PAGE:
Please note that the issue of rape and nonconsensual sex has always been a theme explored throughout the diloggún. Take, for example, the story of Ogundá. He was rough, uncaring, and liked violent sex (as do many who have this odu in itá). One day he took a young woman by force and his intercourse was so rough that he broke many bones in her body. Had Eshu not the ashé to heal her (and had Eshu not been a close friend of Ogundá), his life’s story would have ended there. And this was a turning point in the life-story of Ogundá. He began a journey to change his ways. And change, he did; however, his first legitimate wife was the osogbo Arayé. There are other stories, of course, about why Ogundá stopped having violent, rough sex. There is a little known and little recited story about how Ogundá was so rough that he fractured his penis during intercourse, and this is what slowed him down, sexually, for a long time. But, again, rape is a theme here.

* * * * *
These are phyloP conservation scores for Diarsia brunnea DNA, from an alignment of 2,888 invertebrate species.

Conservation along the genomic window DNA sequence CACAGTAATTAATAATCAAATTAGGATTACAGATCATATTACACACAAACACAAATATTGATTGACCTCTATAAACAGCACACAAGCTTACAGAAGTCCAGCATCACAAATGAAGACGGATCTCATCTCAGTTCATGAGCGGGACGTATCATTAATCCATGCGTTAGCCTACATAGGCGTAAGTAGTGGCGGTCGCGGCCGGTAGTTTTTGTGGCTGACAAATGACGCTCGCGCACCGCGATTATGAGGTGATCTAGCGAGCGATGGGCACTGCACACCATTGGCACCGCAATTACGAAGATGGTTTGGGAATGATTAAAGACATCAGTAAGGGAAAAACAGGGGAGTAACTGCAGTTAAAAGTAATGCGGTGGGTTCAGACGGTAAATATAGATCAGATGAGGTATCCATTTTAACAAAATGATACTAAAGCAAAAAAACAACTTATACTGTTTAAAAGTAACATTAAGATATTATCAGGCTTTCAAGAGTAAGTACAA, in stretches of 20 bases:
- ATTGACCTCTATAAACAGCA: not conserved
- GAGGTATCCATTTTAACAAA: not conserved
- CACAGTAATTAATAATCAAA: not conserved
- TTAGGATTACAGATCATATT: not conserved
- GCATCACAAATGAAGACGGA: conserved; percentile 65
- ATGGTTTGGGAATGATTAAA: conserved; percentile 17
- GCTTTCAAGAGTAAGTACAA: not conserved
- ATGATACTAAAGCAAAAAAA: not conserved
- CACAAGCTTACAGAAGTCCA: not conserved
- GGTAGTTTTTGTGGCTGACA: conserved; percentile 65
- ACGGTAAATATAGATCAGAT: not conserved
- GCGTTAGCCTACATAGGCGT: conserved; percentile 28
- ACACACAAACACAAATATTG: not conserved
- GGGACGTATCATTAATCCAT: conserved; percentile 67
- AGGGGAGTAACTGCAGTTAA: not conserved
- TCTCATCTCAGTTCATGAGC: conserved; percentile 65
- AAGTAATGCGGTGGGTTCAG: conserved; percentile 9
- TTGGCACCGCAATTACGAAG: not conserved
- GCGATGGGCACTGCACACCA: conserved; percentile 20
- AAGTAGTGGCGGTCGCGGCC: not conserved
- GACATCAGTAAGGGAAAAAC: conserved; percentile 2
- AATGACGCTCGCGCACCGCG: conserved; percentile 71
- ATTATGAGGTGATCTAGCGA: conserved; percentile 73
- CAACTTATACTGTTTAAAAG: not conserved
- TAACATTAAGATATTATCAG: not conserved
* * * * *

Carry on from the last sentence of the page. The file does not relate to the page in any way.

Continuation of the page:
We find this theme in the olodu Osá as well. Osá was the daughter of Ogue (the orisha) and Euje (a mortal woman). But it is said that Osá was conceived when Euje was raped by the king of a town named Otá. Ogue did nothing to avenge his wife’s rape at the time; however, he got his vengeance. The king of Otá was sick, and Ogue was called to heal him. Ogue, remembering that the king raped his wife and went unpunished, claimed the king was beyond his powers to heal and he let him die when he could have been saved. But at no time did he put his anger or aggression towards his innocent child, Osá. Instead, he accepted Osá as his natural daughter and raised her with all the love and affection that was his to give. He did not hold the rape over the heads of his wife or her child. He did not blame the victims; he loved them, and took out his revenge on the rapist by doing nothing – at all. And this is a huge lesson for all of us who operate under Osá’s ashé. Sometimes the best revenge or vengeance isn’t revenge or vengeance at all; simply, we refuse to help those who have hurt us or our loved ones in their darkest hour of need, and that is the greatest punishment we can give. Osá tells us that those who hurt us or our loved ones will need us one day. Literally, their lives could depend on our intervention, and if we withhold it because of what they have done to us, they will die.